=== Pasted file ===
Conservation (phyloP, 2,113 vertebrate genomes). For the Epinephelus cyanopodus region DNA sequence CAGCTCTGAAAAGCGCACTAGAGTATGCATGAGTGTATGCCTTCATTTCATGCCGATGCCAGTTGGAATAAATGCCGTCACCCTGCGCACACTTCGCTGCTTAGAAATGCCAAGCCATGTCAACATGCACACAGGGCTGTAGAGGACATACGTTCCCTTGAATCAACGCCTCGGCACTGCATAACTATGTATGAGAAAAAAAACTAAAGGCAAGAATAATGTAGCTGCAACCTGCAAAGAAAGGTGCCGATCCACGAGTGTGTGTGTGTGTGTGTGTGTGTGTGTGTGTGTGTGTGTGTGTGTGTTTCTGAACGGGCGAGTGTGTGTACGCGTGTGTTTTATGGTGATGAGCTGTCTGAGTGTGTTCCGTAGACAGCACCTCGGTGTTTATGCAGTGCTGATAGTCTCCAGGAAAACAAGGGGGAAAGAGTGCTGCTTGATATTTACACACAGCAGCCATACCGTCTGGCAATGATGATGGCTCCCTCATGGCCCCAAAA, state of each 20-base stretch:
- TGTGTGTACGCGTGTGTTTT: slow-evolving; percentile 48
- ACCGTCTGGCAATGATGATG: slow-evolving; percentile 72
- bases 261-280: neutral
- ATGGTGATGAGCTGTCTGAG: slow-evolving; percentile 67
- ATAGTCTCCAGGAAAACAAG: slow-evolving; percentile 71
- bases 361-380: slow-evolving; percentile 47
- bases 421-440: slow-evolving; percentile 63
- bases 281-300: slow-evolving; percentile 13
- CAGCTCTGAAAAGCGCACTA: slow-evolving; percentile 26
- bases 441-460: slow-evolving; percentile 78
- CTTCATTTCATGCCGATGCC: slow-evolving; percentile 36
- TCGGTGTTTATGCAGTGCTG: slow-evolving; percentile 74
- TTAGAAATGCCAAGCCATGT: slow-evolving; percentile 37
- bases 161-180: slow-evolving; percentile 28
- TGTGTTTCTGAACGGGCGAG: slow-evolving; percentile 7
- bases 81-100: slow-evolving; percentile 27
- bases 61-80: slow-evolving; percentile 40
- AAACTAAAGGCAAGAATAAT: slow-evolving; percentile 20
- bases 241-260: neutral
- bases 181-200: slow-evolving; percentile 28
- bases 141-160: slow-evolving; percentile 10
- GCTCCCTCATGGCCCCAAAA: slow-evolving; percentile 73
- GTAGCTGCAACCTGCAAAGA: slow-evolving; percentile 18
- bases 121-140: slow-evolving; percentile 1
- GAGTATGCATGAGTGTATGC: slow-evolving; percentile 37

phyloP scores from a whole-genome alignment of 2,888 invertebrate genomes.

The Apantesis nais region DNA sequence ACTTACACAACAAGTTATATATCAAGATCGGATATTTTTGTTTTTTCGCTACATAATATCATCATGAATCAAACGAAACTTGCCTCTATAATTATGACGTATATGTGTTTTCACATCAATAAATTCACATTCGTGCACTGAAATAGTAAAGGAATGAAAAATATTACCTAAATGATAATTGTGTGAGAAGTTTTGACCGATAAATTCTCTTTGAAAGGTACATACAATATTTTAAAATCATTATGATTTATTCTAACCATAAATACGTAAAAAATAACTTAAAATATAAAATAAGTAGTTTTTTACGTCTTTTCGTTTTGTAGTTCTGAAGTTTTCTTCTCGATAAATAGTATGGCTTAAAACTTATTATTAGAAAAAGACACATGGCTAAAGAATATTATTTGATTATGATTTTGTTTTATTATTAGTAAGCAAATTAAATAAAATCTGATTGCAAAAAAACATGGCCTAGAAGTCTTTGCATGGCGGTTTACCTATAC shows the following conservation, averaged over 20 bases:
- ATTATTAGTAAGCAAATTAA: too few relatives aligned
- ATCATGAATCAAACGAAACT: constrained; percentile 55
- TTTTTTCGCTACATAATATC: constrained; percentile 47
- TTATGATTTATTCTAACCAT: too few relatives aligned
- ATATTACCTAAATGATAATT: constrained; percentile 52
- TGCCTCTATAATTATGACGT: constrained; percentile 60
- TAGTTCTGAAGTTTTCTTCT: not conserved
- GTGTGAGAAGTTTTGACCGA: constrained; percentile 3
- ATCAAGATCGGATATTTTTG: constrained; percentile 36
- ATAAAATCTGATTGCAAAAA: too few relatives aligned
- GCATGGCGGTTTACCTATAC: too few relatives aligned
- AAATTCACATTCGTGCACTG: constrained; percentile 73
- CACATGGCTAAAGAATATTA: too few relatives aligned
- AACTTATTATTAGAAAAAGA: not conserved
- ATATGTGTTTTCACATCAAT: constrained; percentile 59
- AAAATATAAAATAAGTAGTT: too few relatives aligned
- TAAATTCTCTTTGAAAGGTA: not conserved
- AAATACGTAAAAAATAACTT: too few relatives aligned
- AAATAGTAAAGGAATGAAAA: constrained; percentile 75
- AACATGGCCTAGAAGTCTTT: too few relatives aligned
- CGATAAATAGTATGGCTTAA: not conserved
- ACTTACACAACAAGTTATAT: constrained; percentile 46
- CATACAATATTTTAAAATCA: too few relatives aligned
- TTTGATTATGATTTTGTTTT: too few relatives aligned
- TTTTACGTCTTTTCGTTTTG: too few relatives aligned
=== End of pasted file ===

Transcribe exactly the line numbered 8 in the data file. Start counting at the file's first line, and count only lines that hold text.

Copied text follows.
- bases 421-440: slow-evolving; percentile 63